CHICAGO — It’s no surprise travelers attempting to book Amtrak’s Capitol Limited in January either face sold-out trips or are confronted with record high fares for a coach seat or sleeping accommodation. Inventory is scarce, pushing prices up for what little capacity remains.
Trailing two P42 locomotives on the Capitol into Chicago on Jan. 15 were a Viewliner II baggage car, sleeper, diner-lounge, and one coach. Since early January, a second coach has been dropped; for most of 2022, the Chicago-Washington, D.C., train ran with two sleeping cars. The Capitol previously had lost a third coach, transition sleeper and glass-topped Sightseer Lounge during frequency and capacity cutbacks coinciding with the COVID-19 pandemic.
Despite increasing demand for longer-distance travel beginning in mid-2020, Amtrak management failed to reverse fiscal-year operating plans to forego the expense of Federal Railroad Administration-mandated air brake inspections and rehabilitation. Instead of preparing for a post-COVID surge, sidelined equipment accumulated as each car’s four-year brake expiration date approached.
Some overhaul maintenance capacity has been diverted to restorative brake work on Amfleet and Horizon single-level coaches used in corridor service, but Superliners had yet to get that special treatment when Trains News Wire spoke with Amtrak’s Vice President, Chief Mechanical Officer, George Hull, at the company’s public Board of Directors meeting in December.
“We’re trying to feed the line [at the Beech Grove Heavy Maintenance Facility] with Superliners that were put in storage while keeping up with cars coming up on their air brake dates,” Hull says. The mandated four-year brake work, known as a “Clean Oil Test and Stencil” procedure, has to be handled where a car can either be jacked up or its trucks can be removed utilizing a drop table. The process takes about four days per car. “It will probably take us another two years to get caught up,” he adds.
Exacerbated Superliner shortage
Though the reduced consists of the Capitol Limited and other long-distance trains are set to expand somewhat in the coming months, current Superliner availability has been adversely impacted because a set of cars has been diverted to the seasonal Winter Park Express, operating well-patronized round trips for Colorado skiers every Friday, Saturday, and Sunday out of Denver through March. But even that train has been shortened from eight coaches in previous years to four cars in 2023.
However, a long-festering problem directly impacting Amtrak’s systemwide Superliner shortage is a Canadian National requirement that all passenger trains operate with at least seven Superliners between Chicago and Carbondale, Ill. Currently, that means two Saluki-Illini round trips and the City of New Orleans.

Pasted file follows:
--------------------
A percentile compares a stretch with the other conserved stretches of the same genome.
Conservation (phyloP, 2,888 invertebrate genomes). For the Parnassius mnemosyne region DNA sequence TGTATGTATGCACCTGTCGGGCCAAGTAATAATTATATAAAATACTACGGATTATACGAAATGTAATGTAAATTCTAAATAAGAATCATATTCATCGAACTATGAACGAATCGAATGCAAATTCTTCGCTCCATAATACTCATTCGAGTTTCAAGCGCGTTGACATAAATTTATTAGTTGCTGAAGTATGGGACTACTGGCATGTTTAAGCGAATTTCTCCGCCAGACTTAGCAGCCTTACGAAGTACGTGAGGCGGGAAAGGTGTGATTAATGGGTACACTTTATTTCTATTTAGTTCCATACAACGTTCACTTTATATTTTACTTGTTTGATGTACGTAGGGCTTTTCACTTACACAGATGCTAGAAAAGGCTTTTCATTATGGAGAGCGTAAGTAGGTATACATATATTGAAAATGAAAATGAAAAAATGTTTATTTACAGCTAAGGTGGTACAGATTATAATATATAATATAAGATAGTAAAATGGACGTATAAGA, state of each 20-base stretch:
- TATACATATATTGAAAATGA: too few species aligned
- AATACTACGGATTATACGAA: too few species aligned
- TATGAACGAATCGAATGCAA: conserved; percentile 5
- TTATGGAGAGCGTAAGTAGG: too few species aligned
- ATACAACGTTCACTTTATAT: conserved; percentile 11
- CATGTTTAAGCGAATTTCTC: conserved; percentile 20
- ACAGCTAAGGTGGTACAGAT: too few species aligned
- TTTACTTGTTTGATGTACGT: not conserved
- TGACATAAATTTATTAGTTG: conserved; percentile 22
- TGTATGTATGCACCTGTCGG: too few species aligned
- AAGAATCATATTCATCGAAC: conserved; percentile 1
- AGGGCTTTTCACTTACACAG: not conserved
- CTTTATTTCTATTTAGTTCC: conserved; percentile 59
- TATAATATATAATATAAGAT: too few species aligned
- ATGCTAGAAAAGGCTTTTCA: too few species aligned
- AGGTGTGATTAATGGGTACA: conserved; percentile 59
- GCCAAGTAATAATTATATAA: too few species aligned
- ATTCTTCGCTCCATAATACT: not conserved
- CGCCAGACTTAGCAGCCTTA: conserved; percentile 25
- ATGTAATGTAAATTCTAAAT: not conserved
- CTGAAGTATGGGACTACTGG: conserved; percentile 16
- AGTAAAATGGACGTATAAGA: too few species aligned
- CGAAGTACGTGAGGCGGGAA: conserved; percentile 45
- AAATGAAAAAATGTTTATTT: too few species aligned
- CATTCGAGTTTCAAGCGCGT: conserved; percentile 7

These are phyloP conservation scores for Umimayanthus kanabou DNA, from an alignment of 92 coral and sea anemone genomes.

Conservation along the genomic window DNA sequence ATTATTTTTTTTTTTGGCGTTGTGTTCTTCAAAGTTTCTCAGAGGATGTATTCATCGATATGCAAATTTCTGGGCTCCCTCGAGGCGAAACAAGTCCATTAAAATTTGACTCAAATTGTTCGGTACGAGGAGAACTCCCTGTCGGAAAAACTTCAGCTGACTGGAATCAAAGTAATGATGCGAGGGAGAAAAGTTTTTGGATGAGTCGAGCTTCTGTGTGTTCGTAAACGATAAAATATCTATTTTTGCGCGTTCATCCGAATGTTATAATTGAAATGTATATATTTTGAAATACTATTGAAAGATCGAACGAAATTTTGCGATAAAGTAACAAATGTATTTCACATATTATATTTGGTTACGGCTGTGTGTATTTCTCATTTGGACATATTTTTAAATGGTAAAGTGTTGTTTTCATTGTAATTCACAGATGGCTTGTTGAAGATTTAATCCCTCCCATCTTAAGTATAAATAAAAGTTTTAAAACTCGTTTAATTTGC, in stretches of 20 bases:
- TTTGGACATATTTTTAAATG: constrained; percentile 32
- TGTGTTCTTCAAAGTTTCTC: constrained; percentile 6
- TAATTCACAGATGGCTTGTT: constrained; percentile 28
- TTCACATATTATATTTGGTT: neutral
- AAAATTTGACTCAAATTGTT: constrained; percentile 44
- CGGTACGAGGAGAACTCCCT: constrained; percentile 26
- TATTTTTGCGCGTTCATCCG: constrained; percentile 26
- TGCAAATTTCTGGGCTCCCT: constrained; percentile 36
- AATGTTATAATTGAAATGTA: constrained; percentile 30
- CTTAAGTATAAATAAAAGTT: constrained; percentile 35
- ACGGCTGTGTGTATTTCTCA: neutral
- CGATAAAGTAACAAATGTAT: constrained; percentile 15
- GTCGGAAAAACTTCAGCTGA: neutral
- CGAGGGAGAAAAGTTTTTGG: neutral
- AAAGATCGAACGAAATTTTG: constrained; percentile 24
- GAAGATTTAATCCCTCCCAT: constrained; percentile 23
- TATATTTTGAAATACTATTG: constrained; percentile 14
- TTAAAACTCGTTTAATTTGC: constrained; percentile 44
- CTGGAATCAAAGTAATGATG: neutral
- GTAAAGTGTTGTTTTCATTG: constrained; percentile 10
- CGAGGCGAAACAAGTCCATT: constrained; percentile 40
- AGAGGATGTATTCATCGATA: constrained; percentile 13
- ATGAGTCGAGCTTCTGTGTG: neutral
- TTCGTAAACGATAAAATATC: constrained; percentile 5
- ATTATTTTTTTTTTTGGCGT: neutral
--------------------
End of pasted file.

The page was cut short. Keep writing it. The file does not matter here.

Passenger trains failing to reliably trigger, or shunt, track circuits that activate signals or highway crossing warning devices have plagued a number of routes, but problems on this one have remained unsolved since June 21, 2004. That’s when some incidents prompted CN to impose passenger train speed restrictions, or a minimum number of axles if maximum track speeds are not reduced.
Several railroads now require “axle count” cars, including the Union Pacific between St. Louis and Kansas City, Mo., and BNSF Railway in California’s San Joaquin Valley. These are often unoccupied baggage cars added to revenue-producing cars to generally total a train of 30 or 32 axles, including the locomotive, to insure electric impulses triggering signals are conveyed — or shunted — from one rail to the other. But only CN has gone the extra step of requiring that Superliners be utilized unless trains are operated at reduced speed.
That means service which otherwise could run with Amfleet, Horizon, or Venture equipment, such as the two Chicago-Carbondale round-trips, must have Superliners.
The Federal Railroad Administration, Amtrak, CN, and Illinois Department of Transportation have jointly been attempting to rectify the problem through equipment and signal testing, according to regular emails and conversations Trains News Wire has had with each entity during the last decade. The full story of possible solutions awaits CN’s answer to the “why Superliners?” question, which the state, FRA, and Amtrak have also declined to explain.
Scott Speegle, Illinois’ Passenger Rail and Transit Communications Manager, said in early October 2022 that the latest round of testing had not been scheduled because “we are waiting on materials needed for the tests.”
Meanwhile, the seven-Superliner southbound Saluki leaving Chicago for Carbondale on Jan. 14 had two coaches, two coach-baggage cars, a coach-snack (with a lower-level cafe), sleeping car 32070, and transition sleeper 39012 bringing up the rear for the daytime round trip.
Given the equipment shortage made worse by the delayed deployment of state-owned Venture coaches, it isn’t clear whether Amtrak has an alternative to Superliners on the route it gets paid by Illinois to run. In the meantime, travelers attempting to ride long-distance trains are paying the price.